Tuesday, 8 January 2019


The Zimbabwe National Liberation War Veterans Association (ZNLWVA) has blasted civil servants for demanding to be paid in American dollars saying the public workers were ignorant of the challenges the country is facing.

“Where do they want government to get the foreign currency they want to be paid in? Do they want the government to go out there and look for work so that it can be able to pay them? Don’t they know that government does not own the means of production?” ZNLWVA spokesperson Douglas Mahiya told the Daily News yesterday.

Mahiya directed the civil servants to industrialists and farmers whom he said are the real owners of the means of production — land, labour and capital.

When it was put to him that industry and farmers have no obligation to pay government workers and that civil servants knew who their employer was, Mahiya got agitated.

“That is reckless talk to say they care less about where the money comes from and more about the value for their labour. You see, when people discuss or negotiate it is always wrong to poke the other in the eye. 

“Civil servants need to understand where this government is coming from. It is barely one year old and they already think that it will perform miracles? Nobody can blame this government for what is happening. It is unfair,” he said.

He said the former liberation war fighters are keen to see the country united and working with President Emmerson Mnangagwa’s administration to correct the wrongs of the previous government led by former president Robert Mugabe.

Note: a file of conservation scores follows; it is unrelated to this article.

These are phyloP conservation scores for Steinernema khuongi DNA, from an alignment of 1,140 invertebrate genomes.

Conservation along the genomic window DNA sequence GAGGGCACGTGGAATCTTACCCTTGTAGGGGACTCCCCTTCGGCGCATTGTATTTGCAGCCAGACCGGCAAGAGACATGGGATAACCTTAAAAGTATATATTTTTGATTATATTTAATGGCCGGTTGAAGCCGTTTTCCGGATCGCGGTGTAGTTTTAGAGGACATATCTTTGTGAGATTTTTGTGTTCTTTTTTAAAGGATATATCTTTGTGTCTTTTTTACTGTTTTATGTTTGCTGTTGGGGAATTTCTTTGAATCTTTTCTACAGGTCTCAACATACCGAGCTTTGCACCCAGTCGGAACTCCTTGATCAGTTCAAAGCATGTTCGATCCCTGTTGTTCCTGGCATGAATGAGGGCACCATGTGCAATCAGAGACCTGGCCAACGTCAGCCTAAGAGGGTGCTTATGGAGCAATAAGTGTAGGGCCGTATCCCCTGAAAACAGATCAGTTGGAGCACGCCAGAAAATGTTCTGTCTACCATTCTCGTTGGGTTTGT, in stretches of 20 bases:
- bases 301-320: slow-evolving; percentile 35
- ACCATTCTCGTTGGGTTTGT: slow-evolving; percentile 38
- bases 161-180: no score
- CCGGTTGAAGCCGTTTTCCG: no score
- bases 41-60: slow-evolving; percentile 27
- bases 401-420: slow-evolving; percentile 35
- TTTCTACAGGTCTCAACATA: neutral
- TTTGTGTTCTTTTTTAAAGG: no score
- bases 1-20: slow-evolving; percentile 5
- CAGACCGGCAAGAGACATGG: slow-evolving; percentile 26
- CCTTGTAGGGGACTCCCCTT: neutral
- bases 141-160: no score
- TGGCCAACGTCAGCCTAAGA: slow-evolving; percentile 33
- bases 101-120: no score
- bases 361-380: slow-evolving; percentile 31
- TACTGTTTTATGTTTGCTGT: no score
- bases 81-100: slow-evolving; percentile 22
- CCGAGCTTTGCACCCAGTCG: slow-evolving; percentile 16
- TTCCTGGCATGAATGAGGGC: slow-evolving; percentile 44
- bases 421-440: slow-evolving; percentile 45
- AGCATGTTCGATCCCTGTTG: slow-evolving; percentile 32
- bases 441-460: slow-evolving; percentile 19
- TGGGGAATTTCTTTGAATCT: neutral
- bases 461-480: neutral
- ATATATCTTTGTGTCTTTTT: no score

“When we talk about unity we do not mean a government of national unity because that was resolved by last year’s elections. We are talking about all Zimbabweans regardless of political affiliation coming up with solutions to revive the economy,” Mahiya explained.

Mahiya spoke as government is set to meet all civil servants today in a desperate bid to avert a looming economic shutdown as its employees threaten industrial action demanding payment of salaries in United States dollars (USDs).

Currently, junior doctors have been on strike for more than a month demanding salaries in USDs as well as adequate drugs, sundries and other necessities in public health institutions.

Senior doctors, radiographers and other health professionals have since joined in the strike action.

Government is, however, on record saying it has no capacity to pay its workers in American dollars owing to serious shortages of foreign currency. Daily News


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